>
now replace this by " " and you're all set.
>
So:
private static Regex _rx = new Regex(@"\r\n[^\]]+\][ ]{2}",
RegexOptions.Compiled);
private string LayoutInput(string input)
{
return _rx.Replace(input, " ");
}
Or you could use a StringReader/StringBuilder combination:
private string LayoutInput(string input)
{
StringReader sr = new StringReader(input);
StringBuilder sb = new StringBuilder(input.Length);
string line;
while ((line = sr.ReadLine())!= null)
{
if (line.Length < 29) { throw new
InvalidOperationException("invalid
input"); /* or simply continue; */ }
if (line[29] != ' ')
{
if (sb.Length 0)
{
sb.Append("\r\n");
}
sb.Append(line);
}
else
{
sb.Append(line.Substring(30));
}
}
return sb.ToString();
}
I haven't used much error checking to make sure the format is
correct. But I think you can go on from here.
Jesse
>Sent you an email with a sampling.
>>
>"Jesse Houwing" wrote:
>>
>>Hello Brian,
>>>
>>Could you send a sample file with two of these data blocks f
>>what they should look like and how you receive them directly to
>>my email? I'll reply back to this thread with a solution when I
>>have time to go over it. My newsreader keeps messing up your
>>samples, so it would be easier if I had two text files.
>>>
>>Jesse
>>>
>>>Jesse the data inside of the [] is static six digits for each
>>>line.
>>>>
>>>The total number of lines may vary anywhere from one to as
>>>much as 8 lines of data.
>>>>
>>>The line should look like this when pieced together;
>>>>
>>>2007/07/27 11:00:03 [153006]ARES_INDICATION 010.050.016.002
>>>404.2.01
>>>(6511)
>>>RX 74 bytes 65 11 26 02 BC 6C AA 20 76 93 51 53 50 76 13 48
>>>52
>>>00
>>>52
>>>02 02
>>>C7 83 D7 07 07 1B 0B 00 00 00 00 28 0A 06 06 06 06 06 06 06 06
>>>06
>>>06
>>>06 0A 06
>>>06 06 0A 06 06 06 0A 06 06 06 06 06 06 06 06 06 06 06 06 06
>>>06
>>>06
>>>06
>>>06 06 06 40
>>>All in one big line without word wrap.
>>>The next entry would be a different header (ARES_INDICATION
>>>for
>>>example).
>>>"Jesse Houwing" wrote:
>>>>Hello Brian,
>>>>>
>>>>>2007/07/27 11:00:03 [153006]
>>>>>>
>>>>My guess is that these aren't the same length for every line.
>>>>If they were it would be easy:
>>>>>
>>>>regex = "^.{num}";
>>>>input = "...";
>>>>replacement = "";
>>>>result = Regex.Replace(regex, input, replacement,
>>>>RegexOptions.MultiLine);
>>>>If the part between [] is variable in length you'd have to
>>>>choose
>>>>a
>>>>more advanced way:
>>>>^[^\[]+\[[^\]]+\]
>>>>It's hard to read. But essentially it says:
>>>>^ start at the beginning of a line
>>>>[^\[]+ get everything that is not a [
>>>>\[ get the opening [
>>>>[^\]]+ get everything that is not a ]
>>>>\] get the closing ]
>>>>and replace that with an empty string.
>>>>should do the job.
>>>>Another option is to construct a strignbuilder, readline
>>>>every
>>>>line of the original input, use substring of the first ] to
>>>>chop
>>>>of the first part and add the resulting string to the
>>>>stringbuilder.
>>>>The first solution (regex) is shorter and once you understand
>>>>the
>>>>regex easy
>>>>to understand and maintain.
>>>>The second solution (stringbuilder) is a bit more complex in
>>>>lines
>>>>of
>>>>code,
>>>>easier to understand if you're not used to regex and probably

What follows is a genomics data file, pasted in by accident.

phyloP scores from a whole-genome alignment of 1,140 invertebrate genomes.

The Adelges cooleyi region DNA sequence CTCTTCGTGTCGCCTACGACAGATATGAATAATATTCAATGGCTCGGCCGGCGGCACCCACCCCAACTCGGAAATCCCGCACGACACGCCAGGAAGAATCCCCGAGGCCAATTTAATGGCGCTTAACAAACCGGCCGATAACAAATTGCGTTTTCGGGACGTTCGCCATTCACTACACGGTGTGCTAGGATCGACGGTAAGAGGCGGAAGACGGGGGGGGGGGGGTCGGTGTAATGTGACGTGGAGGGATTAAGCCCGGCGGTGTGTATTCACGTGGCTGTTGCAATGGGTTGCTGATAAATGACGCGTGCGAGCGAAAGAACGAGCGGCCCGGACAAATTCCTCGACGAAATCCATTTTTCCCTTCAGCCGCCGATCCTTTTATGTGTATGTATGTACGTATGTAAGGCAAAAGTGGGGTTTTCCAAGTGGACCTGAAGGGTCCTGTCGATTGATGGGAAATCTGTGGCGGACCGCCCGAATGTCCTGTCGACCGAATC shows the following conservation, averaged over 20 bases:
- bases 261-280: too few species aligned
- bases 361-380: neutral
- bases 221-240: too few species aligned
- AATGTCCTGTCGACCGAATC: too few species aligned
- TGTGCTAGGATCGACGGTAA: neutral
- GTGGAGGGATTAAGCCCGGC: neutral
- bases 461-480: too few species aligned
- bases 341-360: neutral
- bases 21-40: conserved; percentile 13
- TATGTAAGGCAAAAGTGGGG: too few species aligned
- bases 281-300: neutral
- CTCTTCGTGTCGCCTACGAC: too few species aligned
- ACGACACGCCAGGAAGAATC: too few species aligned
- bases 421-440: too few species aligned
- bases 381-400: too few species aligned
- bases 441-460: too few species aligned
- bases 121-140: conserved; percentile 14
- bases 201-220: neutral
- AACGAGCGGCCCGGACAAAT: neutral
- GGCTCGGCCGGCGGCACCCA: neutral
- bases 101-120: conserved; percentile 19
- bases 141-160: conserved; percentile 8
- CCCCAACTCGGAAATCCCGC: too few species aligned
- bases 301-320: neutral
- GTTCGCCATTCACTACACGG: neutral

>>>>a
>>>>tad
>>>>faster.
>>>>Jesse


Aug 5 '07 #13

P: n/a
Hello Brian,
Jesse, I appreciate all your help so far, and have now come up with
something I am once again unsure how to fix.;

In the Example.txt file I sent you, when the lines are combined into
one they are a little jumbled. I would like to format the line so that
the RX and TX portion all start at the 78th position from the left.
Everything to the left of that would never go past the 75th position.

I know that I can perform a StringBuilder.Insert, just not sure how or
where to add it into this code.

Here is the code for what we made work.
Basically you have two options.
1) Find the location and insert as many spaces as needed.
2) Find the location, split the string. Now use stringBuilder.AppendFormat
function
if you use the following format: "{0, -78}{1}" and the two parts of the string
you have collected using substring it will padd the string to 78 positions
if needed:

/* might need more specific searching for RX/TX */
if (line.InfexOf("TX") 0 || line.InfexOf("RX") 0)
{
int charactersTillPoint = /* Find out the position */
string part0 = line.SubString(0, charactersTillPoint);
string part1 = line.SubString(charactersTillPoint);
sb.AppendFormat("{0, -78}{1}", part0, part1);
}
I've inserted where to mark it with #####
---begin code---
using System;
using System.IO;
using System.Collections.Generic;
using System.Text;
using System.Windows.Forms;
namespace DatReader
{
class Streamer
{
public static string LayoutInput(string input)
{
StreamReader sr = File.OpenText(input);
StringBuilder sb = new StringBuilder(input.Length);
string line;
while ((line = sr.ReadLine()) != null)
{
if (line.Length < 29) { throw new
InvalidOperationException("invalid input"); }
if (line[29] != ' ')
{
sb.Append("\r\n");

#### This is where to insert
sb.Append(line);
}
else
{
sb.Append(line.Substring(30));
}
}
return sb.ToString();
}
}
}
---end code---

Thanks,

"Jesse Houwing" wrote:
>Hello Brian,

I have no clue how to give text a different colour. I am sure though
that you would need to use a RichTextBox. I'd guess you'd have to
insert some RTF control characters. Where to insert them would be
easy to find out if it's always the 34th Hex pair.